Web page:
"The city should deal with them fairly," he said. "Whatever deal should include the businesses." He has not taken a formal position on any redevelopment of the area, his aide said.Monserrate led reporters through the flourishing area packed with auto repair and welding shops in an effort to improve the negotiating position of business and landowners in the area known as the Iron Triangle in any future redevelopment plans.He noted that the businesses were displaying state registration signs. "I want to debunk the misinformation that these establishments are not complying" with local laws, he said.An auto parts dealer, Hamid Mashriqi, said the city was harassing owners with tickets while performing very few services."We here pay more than $10 million in real estate taxes and look at the streets," he said, indicating the nearly unpaved road underfoot.In the gritty world of Willets Point, where a 7 inch deep pothole 10 feet long remains unrepaired, the hundreds of employers and their thousands of workers feel abandoned by the city considering plans to raze the 48 acres and redevelop the site.The Economic Development Commission is considering eight proposals for the land, whittled down from 13, Borough President Helen Marshall said in a speech this month. She said any plan would probably include a convention center.Monserrate said the city should improve the quality of the infrastructure in the area, which suffers from destroyed or unpaved streets, and poor lighting."As a good faith measure, the city should repave all this first before they do anything," he said.The city Department of Transportation planned to conduct some pothole repairs in the area this week, an agency spokesman said.Business owners in the neighborhood remained divided over whether the land should be redeveloped. They fear the city will exercise its right of eminent domain to force property owners to sell.Joseph Ardizzone, who owns two pieces of property in Willets Point, was adamant that he did not want to leave."I can't find any reason the city should take my property," the 73-year-old said, speaking beside Monserrate during the constant rumble of passing cars in search of repairs. "It is devastating what the city is doing with us in the area."Other store owners would consider leaving, but said they were due some city assistance."First of all we don't want to leave," said Hafiz Khan, co-owner of BCA Used Auto. "But if the city forces us to leave, we want some compensation."Monserrate told business owners that he expected to hold meetings with them over the next week or two. He said he also planned to release a study of the potentially affected businesses compiled by Hunter College students through funding provided by his office.Reach reporter Adam Pincus by e-mail at firstname.lastname@example.org or by phone at 718-229-0300, Ext. 154.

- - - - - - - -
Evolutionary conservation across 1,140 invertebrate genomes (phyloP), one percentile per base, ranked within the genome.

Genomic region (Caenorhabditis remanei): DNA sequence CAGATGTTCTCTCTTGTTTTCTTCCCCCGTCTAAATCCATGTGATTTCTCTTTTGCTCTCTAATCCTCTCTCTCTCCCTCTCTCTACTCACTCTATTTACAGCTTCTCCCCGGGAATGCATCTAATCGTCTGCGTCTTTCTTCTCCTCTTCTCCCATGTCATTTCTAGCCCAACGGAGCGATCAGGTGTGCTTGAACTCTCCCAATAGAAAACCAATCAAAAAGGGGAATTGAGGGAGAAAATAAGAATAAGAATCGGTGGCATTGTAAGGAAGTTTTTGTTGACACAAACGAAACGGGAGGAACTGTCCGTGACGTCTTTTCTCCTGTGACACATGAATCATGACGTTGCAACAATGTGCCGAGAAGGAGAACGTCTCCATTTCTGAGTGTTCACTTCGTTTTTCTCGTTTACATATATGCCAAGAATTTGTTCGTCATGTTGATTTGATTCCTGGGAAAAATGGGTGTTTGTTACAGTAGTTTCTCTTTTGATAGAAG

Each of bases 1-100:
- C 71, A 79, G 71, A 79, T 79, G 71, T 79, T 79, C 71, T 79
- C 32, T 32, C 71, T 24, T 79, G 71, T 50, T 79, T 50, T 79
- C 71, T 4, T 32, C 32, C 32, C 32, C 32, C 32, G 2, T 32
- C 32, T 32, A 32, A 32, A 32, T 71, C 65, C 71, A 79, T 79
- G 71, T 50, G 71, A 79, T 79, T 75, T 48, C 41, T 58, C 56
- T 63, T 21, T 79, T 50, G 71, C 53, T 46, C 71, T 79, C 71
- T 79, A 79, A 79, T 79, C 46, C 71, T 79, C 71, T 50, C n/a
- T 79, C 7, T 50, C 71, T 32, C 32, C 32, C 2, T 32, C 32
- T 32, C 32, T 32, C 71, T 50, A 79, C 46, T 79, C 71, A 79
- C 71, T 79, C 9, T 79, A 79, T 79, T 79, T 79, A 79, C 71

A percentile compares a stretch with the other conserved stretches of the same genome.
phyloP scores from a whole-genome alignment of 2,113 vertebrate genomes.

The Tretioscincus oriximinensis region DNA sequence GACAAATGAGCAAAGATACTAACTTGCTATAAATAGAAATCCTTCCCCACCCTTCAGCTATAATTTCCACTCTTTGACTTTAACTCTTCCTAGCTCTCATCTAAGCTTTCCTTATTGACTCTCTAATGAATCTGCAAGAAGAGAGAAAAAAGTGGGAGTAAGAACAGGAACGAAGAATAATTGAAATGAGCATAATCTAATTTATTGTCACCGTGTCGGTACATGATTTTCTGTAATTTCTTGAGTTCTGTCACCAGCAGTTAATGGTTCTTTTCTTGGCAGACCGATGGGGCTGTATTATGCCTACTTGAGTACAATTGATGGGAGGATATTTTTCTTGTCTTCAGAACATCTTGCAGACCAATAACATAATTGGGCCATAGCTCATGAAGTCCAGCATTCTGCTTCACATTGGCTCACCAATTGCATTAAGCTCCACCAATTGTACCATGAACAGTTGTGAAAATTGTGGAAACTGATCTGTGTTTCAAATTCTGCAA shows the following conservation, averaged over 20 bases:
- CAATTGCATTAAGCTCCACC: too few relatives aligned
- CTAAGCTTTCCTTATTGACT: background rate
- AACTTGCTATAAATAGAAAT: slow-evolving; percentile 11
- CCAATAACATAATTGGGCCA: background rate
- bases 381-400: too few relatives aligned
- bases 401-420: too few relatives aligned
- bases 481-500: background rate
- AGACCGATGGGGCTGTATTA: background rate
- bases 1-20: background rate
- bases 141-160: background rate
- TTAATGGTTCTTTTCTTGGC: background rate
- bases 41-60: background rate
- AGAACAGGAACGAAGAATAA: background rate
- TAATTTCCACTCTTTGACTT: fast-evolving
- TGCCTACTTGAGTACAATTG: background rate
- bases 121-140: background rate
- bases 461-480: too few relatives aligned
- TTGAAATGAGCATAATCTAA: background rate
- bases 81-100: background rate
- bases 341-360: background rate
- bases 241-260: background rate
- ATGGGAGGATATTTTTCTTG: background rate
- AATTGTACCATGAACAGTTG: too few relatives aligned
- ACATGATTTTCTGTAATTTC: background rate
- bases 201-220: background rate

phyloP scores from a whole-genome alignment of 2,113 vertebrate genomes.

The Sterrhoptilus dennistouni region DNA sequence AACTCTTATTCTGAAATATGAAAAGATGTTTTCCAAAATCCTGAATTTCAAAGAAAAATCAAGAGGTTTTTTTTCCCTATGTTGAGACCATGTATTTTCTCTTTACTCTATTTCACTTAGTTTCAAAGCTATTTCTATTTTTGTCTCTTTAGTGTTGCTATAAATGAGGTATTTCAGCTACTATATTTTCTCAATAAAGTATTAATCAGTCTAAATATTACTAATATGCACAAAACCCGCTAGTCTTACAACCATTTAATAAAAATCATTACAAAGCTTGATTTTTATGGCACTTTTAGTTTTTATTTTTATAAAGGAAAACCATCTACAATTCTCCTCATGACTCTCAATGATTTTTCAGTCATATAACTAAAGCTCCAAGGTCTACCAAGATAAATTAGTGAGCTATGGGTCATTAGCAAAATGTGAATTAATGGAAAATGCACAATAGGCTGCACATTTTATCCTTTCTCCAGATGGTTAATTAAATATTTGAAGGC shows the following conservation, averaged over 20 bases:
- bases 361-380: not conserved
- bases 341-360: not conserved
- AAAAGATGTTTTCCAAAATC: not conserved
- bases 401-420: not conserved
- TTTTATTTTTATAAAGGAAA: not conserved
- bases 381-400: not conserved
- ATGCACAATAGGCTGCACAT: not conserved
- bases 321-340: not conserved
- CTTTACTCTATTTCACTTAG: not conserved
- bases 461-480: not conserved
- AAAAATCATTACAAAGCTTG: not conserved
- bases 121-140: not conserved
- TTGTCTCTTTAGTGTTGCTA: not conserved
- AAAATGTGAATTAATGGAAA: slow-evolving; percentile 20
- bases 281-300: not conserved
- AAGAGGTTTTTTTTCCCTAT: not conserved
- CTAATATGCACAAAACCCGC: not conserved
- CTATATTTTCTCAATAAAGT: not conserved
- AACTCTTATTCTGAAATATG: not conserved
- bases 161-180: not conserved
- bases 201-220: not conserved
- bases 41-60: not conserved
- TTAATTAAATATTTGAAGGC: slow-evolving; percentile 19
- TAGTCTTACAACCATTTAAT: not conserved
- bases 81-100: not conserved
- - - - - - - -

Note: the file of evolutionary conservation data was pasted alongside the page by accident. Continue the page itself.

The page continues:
©2006 Community News Group
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